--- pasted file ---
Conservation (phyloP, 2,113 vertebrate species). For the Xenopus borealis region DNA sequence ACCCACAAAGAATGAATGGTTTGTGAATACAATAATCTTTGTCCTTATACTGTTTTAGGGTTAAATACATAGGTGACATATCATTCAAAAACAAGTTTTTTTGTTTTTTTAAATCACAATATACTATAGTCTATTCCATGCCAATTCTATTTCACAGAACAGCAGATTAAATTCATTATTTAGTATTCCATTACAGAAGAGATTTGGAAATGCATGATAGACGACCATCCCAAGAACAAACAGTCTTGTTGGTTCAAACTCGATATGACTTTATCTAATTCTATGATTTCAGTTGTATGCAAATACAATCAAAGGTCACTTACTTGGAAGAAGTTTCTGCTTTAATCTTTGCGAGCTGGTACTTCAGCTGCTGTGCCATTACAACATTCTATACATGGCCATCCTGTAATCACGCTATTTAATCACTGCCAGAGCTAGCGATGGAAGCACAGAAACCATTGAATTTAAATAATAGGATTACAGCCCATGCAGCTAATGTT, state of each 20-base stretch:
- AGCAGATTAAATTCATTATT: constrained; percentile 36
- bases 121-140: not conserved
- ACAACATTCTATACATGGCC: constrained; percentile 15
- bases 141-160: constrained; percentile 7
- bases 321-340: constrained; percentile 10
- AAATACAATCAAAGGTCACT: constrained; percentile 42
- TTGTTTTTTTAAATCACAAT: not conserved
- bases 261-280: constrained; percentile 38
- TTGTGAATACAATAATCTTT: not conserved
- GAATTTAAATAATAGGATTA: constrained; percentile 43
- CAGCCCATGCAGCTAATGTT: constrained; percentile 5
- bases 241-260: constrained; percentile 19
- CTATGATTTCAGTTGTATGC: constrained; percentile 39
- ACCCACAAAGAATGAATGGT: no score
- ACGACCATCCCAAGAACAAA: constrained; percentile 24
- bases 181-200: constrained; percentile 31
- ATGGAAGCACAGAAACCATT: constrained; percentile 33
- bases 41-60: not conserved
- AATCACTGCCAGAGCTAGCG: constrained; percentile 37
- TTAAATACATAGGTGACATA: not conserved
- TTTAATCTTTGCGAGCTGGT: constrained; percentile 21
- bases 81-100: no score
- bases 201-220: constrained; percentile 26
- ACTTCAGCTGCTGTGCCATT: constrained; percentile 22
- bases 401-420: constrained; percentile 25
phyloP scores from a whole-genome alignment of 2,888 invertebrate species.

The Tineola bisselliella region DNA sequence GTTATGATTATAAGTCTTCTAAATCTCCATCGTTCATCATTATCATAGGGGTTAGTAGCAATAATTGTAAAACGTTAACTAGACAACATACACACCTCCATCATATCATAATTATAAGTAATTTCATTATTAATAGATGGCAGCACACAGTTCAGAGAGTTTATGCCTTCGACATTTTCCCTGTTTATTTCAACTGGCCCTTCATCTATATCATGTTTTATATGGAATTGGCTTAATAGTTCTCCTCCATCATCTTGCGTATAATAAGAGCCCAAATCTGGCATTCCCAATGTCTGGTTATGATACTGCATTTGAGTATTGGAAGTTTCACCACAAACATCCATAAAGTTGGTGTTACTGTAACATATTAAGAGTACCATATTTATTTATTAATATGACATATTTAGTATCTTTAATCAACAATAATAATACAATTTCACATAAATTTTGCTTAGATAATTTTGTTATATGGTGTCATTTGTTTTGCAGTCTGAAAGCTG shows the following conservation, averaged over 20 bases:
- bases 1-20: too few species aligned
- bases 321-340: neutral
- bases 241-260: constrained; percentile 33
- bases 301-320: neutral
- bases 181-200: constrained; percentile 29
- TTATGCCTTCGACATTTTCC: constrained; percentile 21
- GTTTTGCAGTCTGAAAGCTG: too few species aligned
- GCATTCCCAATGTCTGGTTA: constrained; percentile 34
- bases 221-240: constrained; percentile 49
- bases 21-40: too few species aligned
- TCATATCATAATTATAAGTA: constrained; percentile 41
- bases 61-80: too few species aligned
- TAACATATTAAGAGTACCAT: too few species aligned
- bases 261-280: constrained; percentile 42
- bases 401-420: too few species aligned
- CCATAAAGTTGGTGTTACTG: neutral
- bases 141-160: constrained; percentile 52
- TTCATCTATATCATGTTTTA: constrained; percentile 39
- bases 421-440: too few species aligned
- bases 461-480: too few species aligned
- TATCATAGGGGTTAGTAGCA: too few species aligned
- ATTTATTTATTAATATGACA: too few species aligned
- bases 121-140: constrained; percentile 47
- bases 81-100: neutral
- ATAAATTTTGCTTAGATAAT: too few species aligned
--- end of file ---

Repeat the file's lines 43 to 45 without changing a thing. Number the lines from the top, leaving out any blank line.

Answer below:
- bases 401-420: too few species aligned
- CCATAAAGTTGGTGTTACTG: neutral
- bases 141-160: constrained; percentile 52